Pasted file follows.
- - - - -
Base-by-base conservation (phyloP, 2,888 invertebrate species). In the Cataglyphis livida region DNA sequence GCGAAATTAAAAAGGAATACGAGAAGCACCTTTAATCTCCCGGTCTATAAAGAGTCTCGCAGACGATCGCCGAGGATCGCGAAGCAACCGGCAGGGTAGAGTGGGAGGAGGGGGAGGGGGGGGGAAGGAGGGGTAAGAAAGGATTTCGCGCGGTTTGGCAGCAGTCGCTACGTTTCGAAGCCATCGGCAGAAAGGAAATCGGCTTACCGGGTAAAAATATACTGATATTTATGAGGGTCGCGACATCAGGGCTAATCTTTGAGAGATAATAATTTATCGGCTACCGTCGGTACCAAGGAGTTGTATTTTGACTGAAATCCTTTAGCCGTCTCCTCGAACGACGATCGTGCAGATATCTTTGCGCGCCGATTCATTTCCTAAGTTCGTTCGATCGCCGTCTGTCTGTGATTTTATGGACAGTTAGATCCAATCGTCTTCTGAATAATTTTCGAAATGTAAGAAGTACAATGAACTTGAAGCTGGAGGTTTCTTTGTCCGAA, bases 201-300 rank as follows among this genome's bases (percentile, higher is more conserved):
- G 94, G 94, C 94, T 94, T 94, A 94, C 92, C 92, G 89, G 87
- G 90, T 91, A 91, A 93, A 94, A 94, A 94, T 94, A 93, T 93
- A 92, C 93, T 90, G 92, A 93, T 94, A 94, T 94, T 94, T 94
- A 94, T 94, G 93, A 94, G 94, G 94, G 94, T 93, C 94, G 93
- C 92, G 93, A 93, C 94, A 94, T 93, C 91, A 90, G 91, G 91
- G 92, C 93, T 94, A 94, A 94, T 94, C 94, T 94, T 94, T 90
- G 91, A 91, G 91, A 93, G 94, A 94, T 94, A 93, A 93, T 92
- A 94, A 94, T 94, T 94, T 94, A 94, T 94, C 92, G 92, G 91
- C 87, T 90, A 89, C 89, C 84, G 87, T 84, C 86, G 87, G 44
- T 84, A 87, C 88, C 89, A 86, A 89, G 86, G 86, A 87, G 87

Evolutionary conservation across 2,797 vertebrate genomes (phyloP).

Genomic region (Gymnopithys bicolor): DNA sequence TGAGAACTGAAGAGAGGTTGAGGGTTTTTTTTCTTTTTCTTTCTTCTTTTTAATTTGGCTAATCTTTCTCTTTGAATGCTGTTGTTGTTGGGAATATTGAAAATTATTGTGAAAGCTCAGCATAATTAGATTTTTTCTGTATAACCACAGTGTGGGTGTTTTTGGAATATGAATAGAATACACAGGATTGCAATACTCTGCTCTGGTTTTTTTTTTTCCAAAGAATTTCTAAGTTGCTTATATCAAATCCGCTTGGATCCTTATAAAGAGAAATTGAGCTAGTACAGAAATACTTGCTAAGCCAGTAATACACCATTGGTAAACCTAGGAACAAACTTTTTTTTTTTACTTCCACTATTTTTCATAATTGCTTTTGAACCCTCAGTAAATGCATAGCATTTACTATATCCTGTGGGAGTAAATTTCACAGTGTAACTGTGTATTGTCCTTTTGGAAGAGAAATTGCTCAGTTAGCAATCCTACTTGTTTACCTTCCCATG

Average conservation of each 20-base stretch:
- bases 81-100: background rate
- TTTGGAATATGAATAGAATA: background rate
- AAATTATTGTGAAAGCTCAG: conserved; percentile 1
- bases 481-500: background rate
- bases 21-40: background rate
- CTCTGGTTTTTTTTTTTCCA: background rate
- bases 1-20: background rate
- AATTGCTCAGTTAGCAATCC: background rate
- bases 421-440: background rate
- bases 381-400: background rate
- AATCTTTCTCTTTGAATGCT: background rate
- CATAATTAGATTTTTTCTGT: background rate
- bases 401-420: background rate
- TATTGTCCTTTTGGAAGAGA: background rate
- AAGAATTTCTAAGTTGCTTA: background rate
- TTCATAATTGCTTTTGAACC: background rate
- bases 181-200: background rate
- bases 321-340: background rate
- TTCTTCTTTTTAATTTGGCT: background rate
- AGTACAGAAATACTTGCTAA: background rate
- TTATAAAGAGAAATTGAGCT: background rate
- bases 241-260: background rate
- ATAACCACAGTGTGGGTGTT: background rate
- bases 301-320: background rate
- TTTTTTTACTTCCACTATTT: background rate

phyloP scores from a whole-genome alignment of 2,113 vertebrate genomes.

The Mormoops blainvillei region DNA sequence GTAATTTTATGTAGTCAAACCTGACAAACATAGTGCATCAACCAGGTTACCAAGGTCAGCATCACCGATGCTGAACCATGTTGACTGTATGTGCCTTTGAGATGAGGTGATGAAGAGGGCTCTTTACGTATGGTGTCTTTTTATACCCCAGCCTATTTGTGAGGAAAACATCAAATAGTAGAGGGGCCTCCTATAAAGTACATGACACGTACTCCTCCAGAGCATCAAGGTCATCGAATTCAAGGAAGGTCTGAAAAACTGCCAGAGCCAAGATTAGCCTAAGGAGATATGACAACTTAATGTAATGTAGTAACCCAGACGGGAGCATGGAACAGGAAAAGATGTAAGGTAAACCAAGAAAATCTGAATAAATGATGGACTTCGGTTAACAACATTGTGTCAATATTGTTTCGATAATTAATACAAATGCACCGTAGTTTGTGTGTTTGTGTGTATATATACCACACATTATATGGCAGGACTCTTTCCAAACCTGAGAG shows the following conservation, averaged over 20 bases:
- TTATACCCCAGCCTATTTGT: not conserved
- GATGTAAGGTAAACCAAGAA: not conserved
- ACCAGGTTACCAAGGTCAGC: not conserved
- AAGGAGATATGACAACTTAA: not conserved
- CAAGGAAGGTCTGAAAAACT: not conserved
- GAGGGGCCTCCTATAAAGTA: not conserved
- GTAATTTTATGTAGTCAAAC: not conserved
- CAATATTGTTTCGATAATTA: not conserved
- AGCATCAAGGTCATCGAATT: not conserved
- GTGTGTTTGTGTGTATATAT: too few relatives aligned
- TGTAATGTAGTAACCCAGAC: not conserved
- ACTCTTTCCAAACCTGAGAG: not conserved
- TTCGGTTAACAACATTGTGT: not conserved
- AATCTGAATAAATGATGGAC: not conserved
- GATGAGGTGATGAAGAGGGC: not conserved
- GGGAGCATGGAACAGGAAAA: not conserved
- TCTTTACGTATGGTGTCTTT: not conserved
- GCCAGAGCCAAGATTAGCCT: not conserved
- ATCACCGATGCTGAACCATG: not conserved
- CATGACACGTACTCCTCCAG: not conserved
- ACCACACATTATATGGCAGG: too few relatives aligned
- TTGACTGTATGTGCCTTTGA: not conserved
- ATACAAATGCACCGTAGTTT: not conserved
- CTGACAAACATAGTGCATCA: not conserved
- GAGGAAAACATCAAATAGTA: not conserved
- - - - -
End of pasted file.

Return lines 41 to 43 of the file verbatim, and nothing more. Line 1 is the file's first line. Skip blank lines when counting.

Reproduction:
The Mormoops blainvillei region DNA sequence GTAATTTTATGTAGTCAAACCTGACAAACATAGTGCATCAACCAGGTTACCAAGGTCAGCATCACCGATGCTGAACCATGTTGACTGTATGTGCCTTTGAGATGAGGTGATGAAGAGGGCTCTTTACGTATGGTGTCTTTTTATACCCCAGCCTATTTGTGAGGAAAACATCAAATAGTAGAGGGGCCTCCTATAAAGTACATGACACGTACTCCTCCAGAGCATCAAGGTCATCGAATTCAAGGAAGGTCTGAAAAACTGCCAGAGCCAAGATTAGCCTAAGGAGATATGACAACTTAATGTAATGTAGTAACCCAGACGGGAGCATGGAACAGGAAAAGATGTAAGGTAAACCAAGAAAATCTGAATAAATGATGGACTTCGGTTAACAACATTGTGTCAATATTGTTTCGATAATTAATACAAATGCACCGTAGTTTGTGTGTTTGTGTGTATATATACCACACATTATATGGCAGGACTCTTTCCAAACCTGAGAG shows the following conservation, averaged over 20 bases:
- TTATACCCCAGCCTATTTGT: not conserved
- GATGTAAGGTAAACCAAGAA: not conserved